Gregor Paul: New Zealand Rugby’s ‘impossibly difficult’ sponsorship dilemma


When it comes to sponsorship and the All Blacks kit, New Zealand Rugby is wedged between a rock and a hard place.

The national body faces an impossibly difficult balancing act trying to achieve a host of contradictory goals in a world where half the nation it seems considers any branding on the kit as unwanted graffiti of the most reckless kind.

The other half can just about accept the financial imperative to sell sponsorship as valid, but they will still be on social media channels prejudicially quick to judge and condemn the commercialisation of the national rugby team.

Accused of selling a little piece of the All Blacks’ soul if they do, or face financial ruin if they don’t, NZR can’t win when it comes to sponsorship on the hallowed uniform.

But in all but signing a deal with UK petrochemical firm Ineos, they have certainly made it harder for themselves to win. An already sceptical public that doesn’t love sponsorship on the All Blacks kit will have a tough time accepting that a company knee-deep in fossil fuels is the right fit for the national team.

And that’s what is important here. NZR shouldn’t have to defend their decision to sell sponsorship, but they do need to be held to account for their choice of partner with whom they have linked.

It’s not so much naive as patently silly to think of the All Blacks as a sports team, when they are quite clearly a business, valued at $3.8bn by equity firm Forsyth Barr.

While there is an inner purist in mostly everyone that would rather not see corporate logos splatted on the playing kit, the larger and more difficult voice to block out on this subject is that of the inner financial pragmatist.

There would be an admirable piety about a cleanskin All Blacks kit, but it would deny the team the bucketload of cash they need to be successful.

If flogging a few square inches of fabric space to a corporate bidder can raise millions, it provides a strong basis from which to argue that kit sponsorship is, if nothing else, a necessary evil.

However vexed this business has been in the past, it has become more so as running the All Blacks is now eye-wateringly expensive, while at the same time, scrutiny on the ethical and ecological conduct of global corporations has never been greater in this age of social activism.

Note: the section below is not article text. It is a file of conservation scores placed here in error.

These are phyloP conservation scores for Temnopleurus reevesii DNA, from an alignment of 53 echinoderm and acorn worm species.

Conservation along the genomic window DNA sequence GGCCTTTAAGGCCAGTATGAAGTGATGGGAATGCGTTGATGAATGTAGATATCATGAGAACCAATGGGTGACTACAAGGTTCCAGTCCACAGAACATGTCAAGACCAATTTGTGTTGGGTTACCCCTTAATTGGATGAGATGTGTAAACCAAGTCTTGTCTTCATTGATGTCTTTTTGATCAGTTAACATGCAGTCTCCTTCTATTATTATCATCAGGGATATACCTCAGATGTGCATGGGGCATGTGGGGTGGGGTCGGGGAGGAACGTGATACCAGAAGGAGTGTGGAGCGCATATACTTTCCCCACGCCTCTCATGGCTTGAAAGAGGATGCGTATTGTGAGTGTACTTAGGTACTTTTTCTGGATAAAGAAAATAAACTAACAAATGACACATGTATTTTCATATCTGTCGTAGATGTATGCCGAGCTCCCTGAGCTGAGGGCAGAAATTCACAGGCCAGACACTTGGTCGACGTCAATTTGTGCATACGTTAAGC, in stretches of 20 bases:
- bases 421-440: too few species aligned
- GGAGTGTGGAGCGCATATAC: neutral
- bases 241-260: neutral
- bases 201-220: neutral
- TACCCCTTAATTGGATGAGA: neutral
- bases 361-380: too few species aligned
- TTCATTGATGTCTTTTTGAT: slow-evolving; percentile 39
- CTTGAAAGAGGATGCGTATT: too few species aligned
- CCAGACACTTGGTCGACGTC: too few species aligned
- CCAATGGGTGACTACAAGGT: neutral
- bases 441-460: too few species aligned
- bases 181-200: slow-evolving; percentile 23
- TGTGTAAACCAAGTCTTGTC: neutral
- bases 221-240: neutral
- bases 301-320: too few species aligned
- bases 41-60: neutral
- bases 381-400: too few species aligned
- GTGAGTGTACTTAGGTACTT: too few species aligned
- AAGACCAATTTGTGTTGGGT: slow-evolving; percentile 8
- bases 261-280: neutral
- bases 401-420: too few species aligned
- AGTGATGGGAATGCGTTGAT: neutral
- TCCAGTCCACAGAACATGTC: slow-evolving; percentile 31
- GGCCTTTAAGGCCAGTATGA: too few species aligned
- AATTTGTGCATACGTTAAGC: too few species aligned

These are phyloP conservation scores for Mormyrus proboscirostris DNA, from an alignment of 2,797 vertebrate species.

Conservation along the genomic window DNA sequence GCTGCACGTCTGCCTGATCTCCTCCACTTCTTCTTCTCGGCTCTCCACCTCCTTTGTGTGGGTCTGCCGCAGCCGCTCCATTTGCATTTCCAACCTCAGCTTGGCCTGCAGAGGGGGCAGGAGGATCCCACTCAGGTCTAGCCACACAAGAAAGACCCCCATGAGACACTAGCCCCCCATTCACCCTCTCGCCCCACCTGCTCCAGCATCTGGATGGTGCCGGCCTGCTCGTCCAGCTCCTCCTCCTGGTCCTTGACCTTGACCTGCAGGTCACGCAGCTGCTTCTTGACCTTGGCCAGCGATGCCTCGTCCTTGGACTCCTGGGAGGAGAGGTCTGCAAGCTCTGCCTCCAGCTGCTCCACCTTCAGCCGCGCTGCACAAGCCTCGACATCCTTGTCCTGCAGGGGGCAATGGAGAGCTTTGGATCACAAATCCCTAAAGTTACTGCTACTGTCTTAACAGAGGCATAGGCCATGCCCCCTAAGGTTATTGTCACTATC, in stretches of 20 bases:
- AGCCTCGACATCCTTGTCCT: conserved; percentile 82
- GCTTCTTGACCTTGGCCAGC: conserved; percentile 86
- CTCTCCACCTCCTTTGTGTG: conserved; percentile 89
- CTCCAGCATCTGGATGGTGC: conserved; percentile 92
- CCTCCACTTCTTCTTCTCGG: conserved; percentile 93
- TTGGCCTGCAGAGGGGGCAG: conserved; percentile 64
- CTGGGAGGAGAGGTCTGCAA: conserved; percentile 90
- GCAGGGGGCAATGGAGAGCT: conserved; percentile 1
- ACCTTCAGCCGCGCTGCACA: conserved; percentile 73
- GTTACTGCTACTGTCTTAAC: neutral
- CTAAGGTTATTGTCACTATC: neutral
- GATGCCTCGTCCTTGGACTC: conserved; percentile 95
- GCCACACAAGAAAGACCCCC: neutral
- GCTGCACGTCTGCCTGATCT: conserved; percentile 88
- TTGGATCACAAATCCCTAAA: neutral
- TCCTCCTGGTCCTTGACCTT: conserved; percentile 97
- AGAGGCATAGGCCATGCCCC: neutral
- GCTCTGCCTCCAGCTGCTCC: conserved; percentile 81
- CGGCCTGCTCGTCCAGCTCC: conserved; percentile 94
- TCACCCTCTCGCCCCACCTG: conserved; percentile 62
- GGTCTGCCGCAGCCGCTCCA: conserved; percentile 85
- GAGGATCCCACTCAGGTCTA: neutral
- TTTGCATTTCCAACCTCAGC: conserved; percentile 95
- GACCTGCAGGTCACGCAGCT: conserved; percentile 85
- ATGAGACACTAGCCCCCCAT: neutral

NZR realise that while they have won, albeit begrudgingly, a mandate from the public to sell real estate on the All Blacks kit, it still comes with a requirement to do so while trying to honour the sanctity and standing of the team’s reputation.

And this is where the difficulty with sourcing sponsorship sits as there is no uniform agreement about what constitutes an ethically sound or morally strong corporation.

Airlines underpin the entire global tourism industry, but they are prolific users of fossil fuel. Banks enable businesses to operate and people to buy houses, yet they also fund plenty of things they shouldn’t and some, reputable ones at that, haven’t asked enough questions about where some of their investors have made their money.

Technology companies streamline businesses, but they also encourage too much screen use and prolonged bouts of physical activity.

There’s an argument to say there simply isn’t an appropriate sponsor anywhere in the world and inevitably there will be some kind of public or social media backlash to the news that the All Blacks are close to signing a deal with Ineos.

But this is not a black and white issue the way some protestors want to believe and Ineos are another grey case in point.

They are a chemical company which means they can’t look Greta Thunberg in the eye without quivering at the thought of what she would make of their carbon footprint.

And yet their products are essential to many sustainable initiatives such as wind turbines and solar panels as well as critical medicines which preserve life.

The Twitterati can condemn the UK company as bad, but then they should realise they will most likely be doing so from a device that Ineos had a considerable role in bringing to life.

To some eyes it will appear as if Ineos are therefore using the All Blacks to ‘green wash’.

It could be said that their chief executive – Sir Jim Ratcliffe – is appeasing the angry forces who maraud on social media by spending a tiny amount of his personal fortune on sport, to detract attention from Ineos’ core business.

But there is another argument that Ineos are driven to become carbon zero by 2050 and are investing in the All Blacks and other major sports teams as part of a genuine commitment to clean up.

Also, isn’t it better to green wash than to not green wash? And sponsoring the All Blacks will presumably put greater accountability on Ineos to stay on top of and even increase their ecological and environmental commitments.

All Blacks sponsorship is an emotive topic and NZR will find that once it confirms its deal with Ineos, the gap between the rock and the hard place becomes even narrower.

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